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Deburring part off tool burr on thin rings?

Joined
Sep 27, 2020
Hi guys, I have 1000 rings to make on a lathe. .940 O.D x .677 I.D and .06 thick. Making the part is easy. But deburring is slowing the process down. Currently we're using a pencil grinder because they're so thin its hard to use whirly knives or debur with a countersink. And it's so thin with a flatness tolerance of .001 I don't want to clamp it in a vice to hit it with a counter sink and risk bending it. Any ideas? Thank you
 

Fadriver

Aluminum
Joined
Apr 24, 2011
Location
los angels ca.
Hi guys, I have 1000 rings to make on a lathe. .940 O.D x .677 I.D and .06 thick. Making the part is easy. But deburring is slowing the process down. Currently we're using a pencil grinder because they're so thin its hard to use whirly knives or debur with a countersink. And it's so thin with a flatness tolerance of .001 I don't want to clamp it in a vice to hit it with a counter sink and risk bending it. Any ideas? Thank you

Not an expert but i would try small groove before cut-off
then sand paper, i have done tooling not production never knows
cnc lathe
 

FredC

Titanium
Joined
Oct 29, 2010
Location
Dewees Texas
What Orange Vice said. Sharp cut off tool, probably not an insert tool. I have run the cut of blade in almost parting off then pulled out and moved .001 in Z and do it again completing it this time. If you have live tooling a rotary cut off saw give the least part off pressure and smallest bur.
 

SeymourDumore

Diamond
Joined
Aug 2, 2005
Location
CT
One of my returning parts is a .925 x .645 x .030 washer, batches of 300-400 twice or thrice a year....

As such, I believe to be qualified to say that nothing but a proper 2nd op will produce a good part.
Part-off to .003-.005 longer in op1.
Then bore a 5C collet to just a tad deeper than half the width and finis face in the opposite direction of the cutoff.
I do it on a Hardinge by hand, having a sixpack, listening to 80-s Eurotrash ... maybe 3 hours tops?
Yours is even easier as you've got .060 thickness to work with.
 

MCritchley

Hot Rolled
Joined
Mar 22, 2007
Location
Milwaukee
ID chamfer/groove before partoff?


I’ve done the same. It’s also a crucial step it the ring has an ID thread that runs the length of the part.

.001” is easy- rough the OD cut off groove then cut the part off with the Id grooving bar. There will be a tiny burr on the face that you can stone off easily.
 

Rob L

Aluminum
Joined
Nov 5, 2019
Location
Staffordshire, UK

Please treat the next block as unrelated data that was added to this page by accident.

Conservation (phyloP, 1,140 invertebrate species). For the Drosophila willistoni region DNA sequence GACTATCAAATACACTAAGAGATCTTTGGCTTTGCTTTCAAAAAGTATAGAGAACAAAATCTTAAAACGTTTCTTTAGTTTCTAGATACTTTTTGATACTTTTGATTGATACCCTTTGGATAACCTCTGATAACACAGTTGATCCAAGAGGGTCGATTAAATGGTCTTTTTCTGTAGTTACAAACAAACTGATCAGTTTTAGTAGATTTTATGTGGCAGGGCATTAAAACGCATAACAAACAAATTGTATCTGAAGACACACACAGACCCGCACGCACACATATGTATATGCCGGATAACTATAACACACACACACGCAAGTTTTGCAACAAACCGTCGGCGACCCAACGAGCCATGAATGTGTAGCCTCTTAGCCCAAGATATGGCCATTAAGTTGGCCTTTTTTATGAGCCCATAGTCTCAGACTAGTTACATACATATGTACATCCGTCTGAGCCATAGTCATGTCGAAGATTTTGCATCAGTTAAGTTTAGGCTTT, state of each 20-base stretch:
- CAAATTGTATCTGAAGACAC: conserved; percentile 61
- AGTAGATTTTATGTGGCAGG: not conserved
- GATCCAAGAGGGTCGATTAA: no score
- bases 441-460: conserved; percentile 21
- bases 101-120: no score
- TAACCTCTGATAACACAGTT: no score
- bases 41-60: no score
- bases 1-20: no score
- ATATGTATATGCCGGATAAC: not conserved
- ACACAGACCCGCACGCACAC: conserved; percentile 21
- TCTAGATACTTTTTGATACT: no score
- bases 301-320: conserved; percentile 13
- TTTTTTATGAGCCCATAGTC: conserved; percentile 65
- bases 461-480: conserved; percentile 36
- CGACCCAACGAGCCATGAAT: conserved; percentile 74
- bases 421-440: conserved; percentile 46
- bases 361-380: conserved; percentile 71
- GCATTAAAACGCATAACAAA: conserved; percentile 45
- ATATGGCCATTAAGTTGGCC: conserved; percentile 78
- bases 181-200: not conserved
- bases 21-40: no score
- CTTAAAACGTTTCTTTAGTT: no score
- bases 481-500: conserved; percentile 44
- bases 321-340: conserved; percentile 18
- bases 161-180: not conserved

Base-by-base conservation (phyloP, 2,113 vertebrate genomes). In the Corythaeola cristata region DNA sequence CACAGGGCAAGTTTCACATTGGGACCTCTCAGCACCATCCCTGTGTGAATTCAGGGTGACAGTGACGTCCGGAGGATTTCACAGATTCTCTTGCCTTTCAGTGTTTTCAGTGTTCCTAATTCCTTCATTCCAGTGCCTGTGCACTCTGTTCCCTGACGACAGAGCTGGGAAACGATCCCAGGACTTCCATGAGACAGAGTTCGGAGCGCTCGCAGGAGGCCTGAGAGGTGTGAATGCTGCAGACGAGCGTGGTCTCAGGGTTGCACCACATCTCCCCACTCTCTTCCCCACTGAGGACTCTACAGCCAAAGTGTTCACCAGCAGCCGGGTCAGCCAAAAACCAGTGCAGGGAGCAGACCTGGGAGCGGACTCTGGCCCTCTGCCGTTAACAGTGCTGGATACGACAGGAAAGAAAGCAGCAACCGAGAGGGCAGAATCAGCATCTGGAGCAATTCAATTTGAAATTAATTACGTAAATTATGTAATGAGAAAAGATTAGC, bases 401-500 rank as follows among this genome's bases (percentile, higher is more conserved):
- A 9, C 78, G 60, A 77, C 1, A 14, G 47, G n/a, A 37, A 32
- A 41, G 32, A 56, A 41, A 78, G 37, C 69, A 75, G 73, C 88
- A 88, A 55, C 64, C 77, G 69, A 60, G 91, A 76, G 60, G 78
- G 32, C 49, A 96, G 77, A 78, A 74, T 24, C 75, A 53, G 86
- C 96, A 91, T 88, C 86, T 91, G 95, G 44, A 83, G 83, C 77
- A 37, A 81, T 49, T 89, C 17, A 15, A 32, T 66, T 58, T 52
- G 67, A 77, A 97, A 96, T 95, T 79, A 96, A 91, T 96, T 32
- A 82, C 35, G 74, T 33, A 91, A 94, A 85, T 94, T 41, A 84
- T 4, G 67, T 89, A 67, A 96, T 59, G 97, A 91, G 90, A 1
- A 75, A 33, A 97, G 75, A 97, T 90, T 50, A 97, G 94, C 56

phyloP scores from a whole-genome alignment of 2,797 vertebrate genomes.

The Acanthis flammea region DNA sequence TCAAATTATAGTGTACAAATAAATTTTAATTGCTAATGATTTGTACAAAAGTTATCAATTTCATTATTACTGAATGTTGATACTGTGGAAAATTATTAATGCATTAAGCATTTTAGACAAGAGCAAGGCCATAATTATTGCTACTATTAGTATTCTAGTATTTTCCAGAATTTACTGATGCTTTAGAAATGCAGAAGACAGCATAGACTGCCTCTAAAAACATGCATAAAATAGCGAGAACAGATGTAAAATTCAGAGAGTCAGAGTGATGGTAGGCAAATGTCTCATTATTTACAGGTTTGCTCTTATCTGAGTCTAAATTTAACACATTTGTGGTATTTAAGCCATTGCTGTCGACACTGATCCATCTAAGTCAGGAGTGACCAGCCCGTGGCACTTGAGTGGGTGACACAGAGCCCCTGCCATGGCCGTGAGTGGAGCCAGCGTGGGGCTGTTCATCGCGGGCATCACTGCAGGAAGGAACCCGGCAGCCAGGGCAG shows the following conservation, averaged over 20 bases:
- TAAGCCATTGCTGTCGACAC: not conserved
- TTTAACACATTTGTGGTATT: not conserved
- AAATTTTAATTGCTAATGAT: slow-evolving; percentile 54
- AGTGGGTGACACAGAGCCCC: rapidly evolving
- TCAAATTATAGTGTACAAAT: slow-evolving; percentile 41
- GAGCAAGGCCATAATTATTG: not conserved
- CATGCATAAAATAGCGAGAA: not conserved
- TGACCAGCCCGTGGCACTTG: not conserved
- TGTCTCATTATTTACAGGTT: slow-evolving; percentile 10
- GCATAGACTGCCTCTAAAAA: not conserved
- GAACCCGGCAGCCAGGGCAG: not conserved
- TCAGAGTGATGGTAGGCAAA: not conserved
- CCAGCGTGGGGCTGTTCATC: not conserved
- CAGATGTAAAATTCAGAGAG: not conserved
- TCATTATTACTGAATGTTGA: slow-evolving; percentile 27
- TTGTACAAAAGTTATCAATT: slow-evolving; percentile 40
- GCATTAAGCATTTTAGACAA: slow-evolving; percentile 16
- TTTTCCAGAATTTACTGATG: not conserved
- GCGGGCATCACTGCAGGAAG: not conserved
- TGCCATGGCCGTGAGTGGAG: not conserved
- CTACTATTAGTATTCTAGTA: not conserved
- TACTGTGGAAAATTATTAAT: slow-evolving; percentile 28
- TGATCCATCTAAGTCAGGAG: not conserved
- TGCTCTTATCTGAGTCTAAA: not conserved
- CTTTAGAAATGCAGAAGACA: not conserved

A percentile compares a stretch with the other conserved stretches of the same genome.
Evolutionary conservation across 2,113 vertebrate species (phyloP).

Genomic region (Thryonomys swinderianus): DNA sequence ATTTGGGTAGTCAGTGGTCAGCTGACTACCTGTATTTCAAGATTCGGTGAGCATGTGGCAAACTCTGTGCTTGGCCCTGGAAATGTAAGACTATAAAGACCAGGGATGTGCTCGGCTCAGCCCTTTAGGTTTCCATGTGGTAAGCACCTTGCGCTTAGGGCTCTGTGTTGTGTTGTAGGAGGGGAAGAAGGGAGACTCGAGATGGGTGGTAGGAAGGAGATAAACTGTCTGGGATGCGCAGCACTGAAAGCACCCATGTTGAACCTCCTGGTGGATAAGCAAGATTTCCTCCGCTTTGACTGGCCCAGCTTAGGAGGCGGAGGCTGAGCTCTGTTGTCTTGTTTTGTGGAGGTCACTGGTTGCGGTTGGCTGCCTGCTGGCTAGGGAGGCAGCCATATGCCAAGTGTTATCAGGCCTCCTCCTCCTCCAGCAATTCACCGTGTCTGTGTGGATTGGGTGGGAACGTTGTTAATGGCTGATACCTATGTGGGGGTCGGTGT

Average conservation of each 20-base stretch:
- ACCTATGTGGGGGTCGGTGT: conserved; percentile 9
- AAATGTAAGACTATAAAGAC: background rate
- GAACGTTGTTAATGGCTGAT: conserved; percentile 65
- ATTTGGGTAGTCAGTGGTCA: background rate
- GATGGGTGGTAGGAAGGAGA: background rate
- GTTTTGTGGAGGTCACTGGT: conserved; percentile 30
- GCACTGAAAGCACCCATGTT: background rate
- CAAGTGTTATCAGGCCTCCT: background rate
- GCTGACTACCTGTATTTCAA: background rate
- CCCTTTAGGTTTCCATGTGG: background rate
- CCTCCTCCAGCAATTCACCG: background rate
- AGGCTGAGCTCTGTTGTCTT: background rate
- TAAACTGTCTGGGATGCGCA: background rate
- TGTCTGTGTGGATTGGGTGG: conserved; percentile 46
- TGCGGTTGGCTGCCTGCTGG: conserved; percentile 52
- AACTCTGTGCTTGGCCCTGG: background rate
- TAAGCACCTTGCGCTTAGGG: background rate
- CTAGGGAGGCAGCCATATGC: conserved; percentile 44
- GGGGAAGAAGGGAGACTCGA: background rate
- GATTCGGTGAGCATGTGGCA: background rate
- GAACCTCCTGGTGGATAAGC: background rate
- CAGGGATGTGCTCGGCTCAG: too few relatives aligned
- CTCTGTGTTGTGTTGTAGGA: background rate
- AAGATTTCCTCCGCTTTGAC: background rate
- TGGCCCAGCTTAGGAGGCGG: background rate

One of my returning parts is a .925 x .645 x .030 washer, batches of 300-400 twice or thrice a year....

As such, I believe to be qualified to say that nothing but a proper 2nd op will produce a good part.
Part-off to .003-.005 longer in op1.
Then bore a 5C collet to just a tad deeper than half the width and finis face in the opposite direction of the cutoff.
I do it on a Hardinge by hand, having a sixpack, listening to 80-s Eurotrash ... maybe 3 hours tops?
Yours is even easier as you've got .060 thickness to work with.
I hate to say it but this is what I have found too, I have a repeat job of POM washers and I've found the best way to get a burr free back is a second op, in my case I hit the ID with a boring bar with a chamfer insert. I've tried all sorts of other things, adding a chamfer before part off, using very sharp inserts with an angle on but all of them have ended up being more time consuming to faff around with than just doing the second op.
 

Ox

Diamond
Joined
Aug 27, 2002
Location
West Unity, Ohio
I too would chamfer from the bore as well.
Use a threading tool and set your tip to match the back edge of the part.

Then toss in the vibe when done.


--------------------

Think Snow Eh!
Ox
 

guythatbrews

Hot Rolled
Joined
Dec 14, 2017
Location
MO, USA
You can get close with ID break before part off but if you really need no burr just form a chamfer in speed lathe. If you have trouble with secondary burr form a radius. Sometimes it pays to add a 2nd op and not fight it.
 

Pete Deal

Stainless
Joined
Apr 10, 2007
Location
Morgantown, WV
What's acceptable depends on the part.

I agree that the only way to get a real nice back end is with a 2nd operation. I'm doing that now on some parts. Facing the back on my Southbend.

I have some parts that the the burr on the back side is ok with the customer. It's got a bore so as has been suggested I'm putting an inside groove using an old single tooth thread mill, then parting off. The inside groove, which winds up as a chamfer on the back side moves the burr out from the bore some so it doesn't interfere with the bore.

I use a PH Horn parting tool and when trying for a minimal part-off burr I use an insert that has a little angle to it. They sell them with right or left angle. This makes the burr very minimal.
 








 
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